The relationship of these members during the operation of the closure can best be seen by referring to FIGS. 2 and 3. In FIG. 2, the closure 10 has been positioned on the container 12 so that the locking lugs 20 pass between the locking projections 26 on the container. As this occurs, the annular abutment 18 on the closure contacts the upper surface of the first liner layer 32. As the closure 10 is pushed downwardly and rotated so that the locking lugs 20 ride over the camming surfaces 28 and into engagement with the locking notches 30, the annular abutment 18 and the liner layers 32 and 34 assume the position shown in FIG. 3. In this position, the upper liner layer 32, which is formed of a flexible and resilient material, performs the function of a spring member to bias the closure upwardly relative to the container to thereby maintain the locking lugs 20 in locking engagement with the notches 30. In this same position, the lower liner layer 34, which is formed of a highly deformable material, is biased into sealing engagement with the upper rim 36 of the container 12 to form a highly effective vapor seal to prevent the transmission of moisture vapor into the interior of the container. When it is desired to remove the closure from the container, a downward force must be applied to the closure against the spring action of the upper liner layer 32 so that the locking lugs 20 are moved downwardly a distance sufficient to allow them to be rotated out of the notches 30 and pass upwardly between the locking projections 26 as the closure is removed.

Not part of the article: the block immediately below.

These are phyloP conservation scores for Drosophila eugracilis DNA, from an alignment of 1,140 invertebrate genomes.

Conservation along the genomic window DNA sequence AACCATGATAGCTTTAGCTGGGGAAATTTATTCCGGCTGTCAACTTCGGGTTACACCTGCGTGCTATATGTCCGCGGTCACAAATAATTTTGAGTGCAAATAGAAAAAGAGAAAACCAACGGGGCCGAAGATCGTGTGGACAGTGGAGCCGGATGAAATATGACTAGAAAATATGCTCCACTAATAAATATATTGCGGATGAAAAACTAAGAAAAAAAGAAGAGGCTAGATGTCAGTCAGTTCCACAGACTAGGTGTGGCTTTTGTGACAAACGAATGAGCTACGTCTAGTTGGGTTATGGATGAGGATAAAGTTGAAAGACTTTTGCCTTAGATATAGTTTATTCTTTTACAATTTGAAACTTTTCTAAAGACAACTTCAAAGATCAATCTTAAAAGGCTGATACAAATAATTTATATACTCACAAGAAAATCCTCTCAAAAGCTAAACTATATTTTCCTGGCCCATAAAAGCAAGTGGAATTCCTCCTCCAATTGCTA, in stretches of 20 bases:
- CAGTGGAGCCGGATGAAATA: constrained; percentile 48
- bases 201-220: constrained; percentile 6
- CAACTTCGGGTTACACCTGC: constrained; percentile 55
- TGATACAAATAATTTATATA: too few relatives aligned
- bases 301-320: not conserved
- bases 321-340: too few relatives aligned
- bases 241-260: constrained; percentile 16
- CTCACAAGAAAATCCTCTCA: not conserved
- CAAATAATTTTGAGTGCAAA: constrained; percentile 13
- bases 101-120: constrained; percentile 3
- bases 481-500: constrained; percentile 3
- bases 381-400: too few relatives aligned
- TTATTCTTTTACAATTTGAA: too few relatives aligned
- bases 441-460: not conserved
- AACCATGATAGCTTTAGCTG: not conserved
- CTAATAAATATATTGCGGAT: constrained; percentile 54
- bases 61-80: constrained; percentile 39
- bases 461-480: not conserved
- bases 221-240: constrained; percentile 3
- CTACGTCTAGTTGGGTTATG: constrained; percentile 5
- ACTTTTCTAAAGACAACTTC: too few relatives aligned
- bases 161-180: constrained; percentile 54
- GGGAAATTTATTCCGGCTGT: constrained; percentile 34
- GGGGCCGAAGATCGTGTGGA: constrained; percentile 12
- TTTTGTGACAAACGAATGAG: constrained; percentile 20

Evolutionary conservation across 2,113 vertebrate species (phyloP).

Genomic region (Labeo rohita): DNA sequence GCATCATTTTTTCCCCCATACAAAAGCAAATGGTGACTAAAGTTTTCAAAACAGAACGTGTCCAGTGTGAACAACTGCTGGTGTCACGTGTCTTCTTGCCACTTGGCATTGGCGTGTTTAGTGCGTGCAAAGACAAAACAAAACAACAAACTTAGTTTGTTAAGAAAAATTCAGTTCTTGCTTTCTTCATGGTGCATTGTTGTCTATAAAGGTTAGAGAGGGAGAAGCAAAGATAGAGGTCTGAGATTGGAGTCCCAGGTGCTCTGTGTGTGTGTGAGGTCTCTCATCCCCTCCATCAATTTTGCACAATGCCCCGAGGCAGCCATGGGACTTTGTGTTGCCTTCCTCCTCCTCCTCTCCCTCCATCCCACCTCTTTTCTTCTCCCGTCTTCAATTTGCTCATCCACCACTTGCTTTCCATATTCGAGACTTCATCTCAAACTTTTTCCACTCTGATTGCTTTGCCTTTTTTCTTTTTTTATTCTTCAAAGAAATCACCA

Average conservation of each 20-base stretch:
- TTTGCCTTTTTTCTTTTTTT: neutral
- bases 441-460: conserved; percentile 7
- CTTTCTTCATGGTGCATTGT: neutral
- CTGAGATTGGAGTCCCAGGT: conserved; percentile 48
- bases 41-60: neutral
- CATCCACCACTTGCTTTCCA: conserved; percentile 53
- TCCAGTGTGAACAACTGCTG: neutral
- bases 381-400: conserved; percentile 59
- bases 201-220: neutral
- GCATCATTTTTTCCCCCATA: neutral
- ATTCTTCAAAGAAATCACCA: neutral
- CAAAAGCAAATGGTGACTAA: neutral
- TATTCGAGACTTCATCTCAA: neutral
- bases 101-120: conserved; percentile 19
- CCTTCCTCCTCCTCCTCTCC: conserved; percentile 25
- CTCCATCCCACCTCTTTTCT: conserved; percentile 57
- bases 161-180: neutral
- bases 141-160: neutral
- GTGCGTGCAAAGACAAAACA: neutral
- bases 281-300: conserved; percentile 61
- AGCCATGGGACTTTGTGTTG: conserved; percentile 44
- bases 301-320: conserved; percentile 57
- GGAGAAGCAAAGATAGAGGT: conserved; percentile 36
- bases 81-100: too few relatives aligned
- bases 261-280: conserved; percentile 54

Thus, it can be seen from the preceding description that a unique, two-layer liner system is provided by this invention to be well suited to cooperate with a safety closure and container combination to provide both an effective spring force and a vapor seal between the closure and container. It is suggested that the liner layer 32 could be formed from a disk of low density polyethylene material having a thickness of approximately 0.030 inch. It is suggested that the deformable liner layer 34 may be formed from a 0.031 inch layer of any of several elastomeric foams, such as polyethylene foam, Voltek Volara A or Telecar 405-021 or solid materials. It has also been found that the surface of the deformable liner layer can beneficially be lubricated with substances, such as a thin coating of wax. In addition, for the sake of convenience in assembly, it has been found that the two liner layers may be laminated together.

Patent Citations
Cited PatentFiling datePublication dateApplicantTitle
US3896959 *Dec 3, 1973Jul 29, 1975Kerr Glass Mfg CorpChild safety closure
US3931891 *Oct 11, 1974Jan 13, 1976Peppler Stanley R KPill container with pocket
Referenced by
Citing PatentFiling datePublication dateApplicantTitle
US4151924 *Nov 7, 1977May 1, 1979Owens-Illinois, Inc.Liner element for closure cap